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The Art of Bouncing Back
by Mike McKinley

Occasionally being in the pits comes with living fully. There are all kinds of phrases that we use to describe feeling at a lower level than we're used to or than we want to be at:
  • Feeling low
  • Marking time
  • Blue Monday
  • Subpar
  • Hitting the wall
  • Just not myself
  • On a downer
  • Burned out
But it's not the low times that we need to concentrate on, it's how to bounce back from them. Maybe your first line of defense is to decide you want to do what you are doing in this field. And if you decide you don't, become proactive in changing what is within your control. That's a powerful word, want, rather than have to or must. I've noticed that when people want to be at a job (rather than feeling as though they have to be), being in the pits happens less frequently and not to the depth of those who feel stuck.

Here are 10 tips to help you avoid burnout.
  • Start the day a little earlier. While you might cherish that bit of extra sleep, getting up and doing something that makes you feel good in the morning--whether it's exercising or having a cup of coffee or simply not rushing--starts the day off on a positive note.
  • Have reasons for getting up, and review those reasons the night before. My father was a great believer in having goals set for the next day before he went to sleep. When your goals are strong enough, they not only pull you out of bed on time, but propel you through the day. Plus, when you have people to see, places to go, and projects to complete, you have less time to sit around and think about how bad you feel. Remember that a busy-day plan can still incorporate time for you--time to walk or exercise or play with your children.
  • Be around positive people. I've noticed that people in the pits often want to take others down with them. Don't go there. To learn how to be positive, surround yourself with positive people whenever possible.
  • Watch your diet. It's true that some foods can energize us and others can pull us down. Learn your body and be alert to what you have eaten when you feel the best. Also note how much you have eaten when you feel at your peak. Be honest in your answers.
  • Say you are a good person. If you don't believe it, who will? The messages we run through our own minds have a powerful influence on our emotions.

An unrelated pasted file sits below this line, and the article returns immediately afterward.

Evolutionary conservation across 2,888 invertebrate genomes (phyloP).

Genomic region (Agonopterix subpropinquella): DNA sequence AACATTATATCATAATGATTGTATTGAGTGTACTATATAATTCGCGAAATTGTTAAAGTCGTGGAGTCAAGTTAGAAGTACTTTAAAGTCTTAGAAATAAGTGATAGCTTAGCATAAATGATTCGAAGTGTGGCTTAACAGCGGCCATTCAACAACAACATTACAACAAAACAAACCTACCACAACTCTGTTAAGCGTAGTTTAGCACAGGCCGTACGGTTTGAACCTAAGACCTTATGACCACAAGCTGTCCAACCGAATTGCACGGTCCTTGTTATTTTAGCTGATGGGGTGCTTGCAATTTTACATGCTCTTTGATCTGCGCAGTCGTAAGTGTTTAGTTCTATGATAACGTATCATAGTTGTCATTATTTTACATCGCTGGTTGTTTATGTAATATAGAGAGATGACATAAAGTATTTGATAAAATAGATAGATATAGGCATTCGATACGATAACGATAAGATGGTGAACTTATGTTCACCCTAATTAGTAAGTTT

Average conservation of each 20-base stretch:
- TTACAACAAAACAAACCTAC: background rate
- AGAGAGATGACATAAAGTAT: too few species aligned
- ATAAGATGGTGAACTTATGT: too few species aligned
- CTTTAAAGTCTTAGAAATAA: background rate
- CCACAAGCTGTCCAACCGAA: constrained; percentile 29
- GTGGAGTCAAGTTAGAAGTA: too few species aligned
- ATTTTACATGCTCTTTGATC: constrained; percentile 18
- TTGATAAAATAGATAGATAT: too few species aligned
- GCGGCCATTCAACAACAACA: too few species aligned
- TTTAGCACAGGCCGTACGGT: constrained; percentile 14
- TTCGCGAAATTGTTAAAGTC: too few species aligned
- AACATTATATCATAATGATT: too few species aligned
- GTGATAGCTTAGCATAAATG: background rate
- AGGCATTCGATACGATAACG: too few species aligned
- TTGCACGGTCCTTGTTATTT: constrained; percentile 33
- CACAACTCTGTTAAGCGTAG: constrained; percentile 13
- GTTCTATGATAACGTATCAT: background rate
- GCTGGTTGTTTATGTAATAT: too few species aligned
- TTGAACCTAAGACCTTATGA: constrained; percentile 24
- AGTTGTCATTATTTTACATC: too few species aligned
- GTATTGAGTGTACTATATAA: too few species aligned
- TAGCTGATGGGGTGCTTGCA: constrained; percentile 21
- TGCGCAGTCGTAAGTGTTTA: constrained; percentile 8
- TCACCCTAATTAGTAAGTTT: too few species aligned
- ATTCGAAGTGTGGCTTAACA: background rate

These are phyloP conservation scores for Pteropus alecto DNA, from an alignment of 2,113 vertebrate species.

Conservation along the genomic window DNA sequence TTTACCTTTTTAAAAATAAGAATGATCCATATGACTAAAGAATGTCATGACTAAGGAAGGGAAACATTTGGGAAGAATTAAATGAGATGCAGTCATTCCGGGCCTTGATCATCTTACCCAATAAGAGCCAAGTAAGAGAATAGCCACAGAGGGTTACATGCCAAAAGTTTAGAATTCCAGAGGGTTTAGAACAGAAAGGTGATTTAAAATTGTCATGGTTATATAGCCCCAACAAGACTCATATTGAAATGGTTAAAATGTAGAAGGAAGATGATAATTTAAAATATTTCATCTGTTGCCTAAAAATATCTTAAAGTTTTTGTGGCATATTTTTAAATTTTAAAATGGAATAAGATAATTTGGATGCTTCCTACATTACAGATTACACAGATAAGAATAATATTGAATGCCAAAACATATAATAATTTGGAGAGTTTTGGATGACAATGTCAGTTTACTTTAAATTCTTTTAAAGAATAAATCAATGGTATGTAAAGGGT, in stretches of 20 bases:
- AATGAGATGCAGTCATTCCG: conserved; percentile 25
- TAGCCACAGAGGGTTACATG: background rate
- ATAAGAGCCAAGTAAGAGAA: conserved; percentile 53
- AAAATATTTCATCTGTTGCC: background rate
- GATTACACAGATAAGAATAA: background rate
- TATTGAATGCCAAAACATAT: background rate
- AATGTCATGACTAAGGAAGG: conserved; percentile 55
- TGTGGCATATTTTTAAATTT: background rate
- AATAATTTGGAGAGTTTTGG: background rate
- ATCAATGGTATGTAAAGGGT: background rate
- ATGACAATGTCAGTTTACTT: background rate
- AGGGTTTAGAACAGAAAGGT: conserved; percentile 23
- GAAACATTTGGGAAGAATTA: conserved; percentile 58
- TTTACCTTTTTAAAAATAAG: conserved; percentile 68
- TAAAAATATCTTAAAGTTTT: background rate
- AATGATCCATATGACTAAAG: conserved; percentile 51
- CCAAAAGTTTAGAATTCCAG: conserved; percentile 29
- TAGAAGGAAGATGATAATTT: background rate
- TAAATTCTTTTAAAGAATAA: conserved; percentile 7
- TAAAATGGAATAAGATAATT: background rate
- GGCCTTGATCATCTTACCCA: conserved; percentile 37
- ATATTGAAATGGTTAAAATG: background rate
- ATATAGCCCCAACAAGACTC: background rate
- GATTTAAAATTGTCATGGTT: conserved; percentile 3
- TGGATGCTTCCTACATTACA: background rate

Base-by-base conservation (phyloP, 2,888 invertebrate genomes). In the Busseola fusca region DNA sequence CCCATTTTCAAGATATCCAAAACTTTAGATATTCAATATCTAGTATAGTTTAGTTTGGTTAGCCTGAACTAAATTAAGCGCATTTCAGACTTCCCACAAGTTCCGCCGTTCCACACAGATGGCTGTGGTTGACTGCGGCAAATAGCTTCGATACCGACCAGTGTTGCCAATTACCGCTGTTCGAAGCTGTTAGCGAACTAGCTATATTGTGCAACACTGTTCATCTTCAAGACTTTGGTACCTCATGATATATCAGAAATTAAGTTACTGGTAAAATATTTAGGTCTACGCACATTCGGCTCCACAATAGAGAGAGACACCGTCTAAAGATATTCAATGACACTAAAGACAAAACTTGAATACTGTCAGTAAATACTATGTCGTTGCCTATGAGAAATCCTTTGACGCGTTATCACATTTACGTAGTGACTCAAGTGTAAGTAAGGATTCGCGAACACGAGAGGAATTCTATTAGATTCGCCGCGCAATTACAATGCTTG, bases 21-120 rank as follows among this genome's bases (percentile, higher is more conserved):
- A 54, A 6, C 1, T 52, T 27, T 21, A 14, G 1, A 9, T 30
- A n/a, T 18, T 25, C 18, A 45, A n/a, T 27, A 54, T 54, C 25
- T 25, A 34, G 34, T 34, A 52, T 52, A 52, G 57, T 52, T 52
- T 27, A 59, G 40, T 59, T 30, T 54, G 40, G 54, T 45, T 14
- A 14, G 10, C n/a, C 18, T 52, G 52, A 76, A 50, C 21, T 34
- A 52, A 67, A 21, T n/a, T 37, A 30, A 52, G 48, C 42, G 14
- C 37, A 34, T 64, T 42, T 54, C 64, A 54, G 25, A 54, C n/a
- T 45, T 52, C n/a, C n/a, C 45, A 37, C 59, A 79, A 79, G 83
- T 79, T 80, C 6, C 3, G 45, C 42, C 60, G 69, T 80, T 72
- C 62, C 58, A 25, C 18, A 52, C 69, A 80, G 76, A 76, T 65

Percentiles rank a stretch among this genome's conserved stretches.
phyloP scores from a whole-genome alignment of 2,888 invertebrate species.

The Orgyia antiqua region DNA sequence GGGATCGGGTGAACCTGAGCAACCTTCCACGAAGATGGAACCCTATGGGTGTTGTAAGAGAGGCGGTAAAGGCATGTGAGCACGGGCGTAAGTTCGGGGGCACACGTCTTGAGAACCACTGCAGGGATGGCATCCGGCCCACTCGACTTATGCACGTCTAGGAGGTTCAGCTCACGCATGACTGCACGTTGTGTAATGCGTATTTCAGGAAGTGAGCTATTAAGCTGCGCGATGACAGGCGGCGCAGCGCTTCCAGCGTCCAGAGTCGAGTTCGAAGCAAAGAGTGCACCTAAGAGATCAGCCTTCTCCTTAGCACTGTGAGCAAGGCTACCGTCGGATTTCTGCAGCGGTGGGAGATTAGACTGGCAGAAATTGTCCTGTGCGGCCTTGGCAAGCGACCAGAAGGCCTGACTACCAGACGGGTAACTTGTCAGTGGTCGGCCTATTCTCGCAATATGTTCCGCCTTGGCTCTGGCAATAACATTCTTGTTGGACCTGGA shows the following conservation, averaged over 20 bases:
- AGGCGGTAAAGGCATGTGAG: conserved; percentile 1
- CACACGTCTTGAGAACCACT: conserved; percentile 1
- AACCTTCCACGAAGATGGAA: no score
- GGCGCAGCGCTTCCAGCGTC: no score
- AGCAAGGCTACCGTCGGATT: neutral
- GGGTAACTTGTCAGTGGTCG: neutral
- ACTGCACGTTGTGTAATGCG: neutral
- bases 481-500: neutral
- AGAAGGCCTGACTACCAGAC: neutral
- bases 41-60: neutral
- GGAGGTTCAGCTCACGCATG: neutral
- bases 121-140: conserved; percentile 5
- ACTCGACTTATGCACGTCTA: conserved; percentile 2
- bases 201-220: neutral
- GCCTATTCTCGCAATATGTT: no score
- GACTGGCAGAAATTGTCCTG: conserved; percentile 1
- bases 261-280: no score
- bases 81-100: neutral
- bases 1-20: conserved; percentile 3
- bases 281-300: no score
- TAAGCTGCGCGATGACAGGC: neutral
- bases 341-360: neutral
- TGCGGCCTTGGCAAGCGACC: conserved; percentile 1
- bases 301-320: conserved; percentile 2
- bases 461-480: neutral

• List negative things in your life on one side of a piece of paper, and list positive things on the other side. Aim to have more positives listed than negatives. Figure out which negative items are within your control to change and which ones you need to learn to accept.
  • Aim at doing your best each day. Unlike money, time is not a renewable resource. The more time you feel burned out, the more you rob yourself of good times. And when you do your best at home, and as a professional, you inspire others to do the same.
  • Reward yourself by doing something you enjoy. Think about what helps you feel better, and then go for it. Maybe it's an ice-cream cone on a hot day. Maybe it's a walk along the river. If your reward is to go shopping, tread lightly when using credit cards. At bill time, you may end up even closer to burnout.
  • Accomplish something. Then stand back and admire it. I'm not talking about life-changing accomplishments. Clean a closet. Write to your mother. Do something that's been lingering too long on that list of things you'd like to do. Then enjoy the satisfaction of completing the task.
  • Believe you are in the peaks. Thought precedes action. Focus on peak feelings, not pit feelings. If you're having trouble doing this, go visit people who have it way worse than you do. Maybe that means a trip to a hospice center or to a foreign country that has far fewer privileges than you have. Put your life in perspective. Often what throws us in the pits is minor compared to what other people cope with. And by helping someone else, you can feel better about yourself!

Michael McKinley, CSP, CPAE, is a professional speaker who builds and delivers personalized presentations on business topics for corporations and professional associations. He owns McKinley Companies, Inc., whose Thinking Publications division publishes resources for speech-language pathologists. Mike's Alive! Alive! Associates division markets his speaking and consulting services.

Copyright Michael McKinley. All Rights Reserved.

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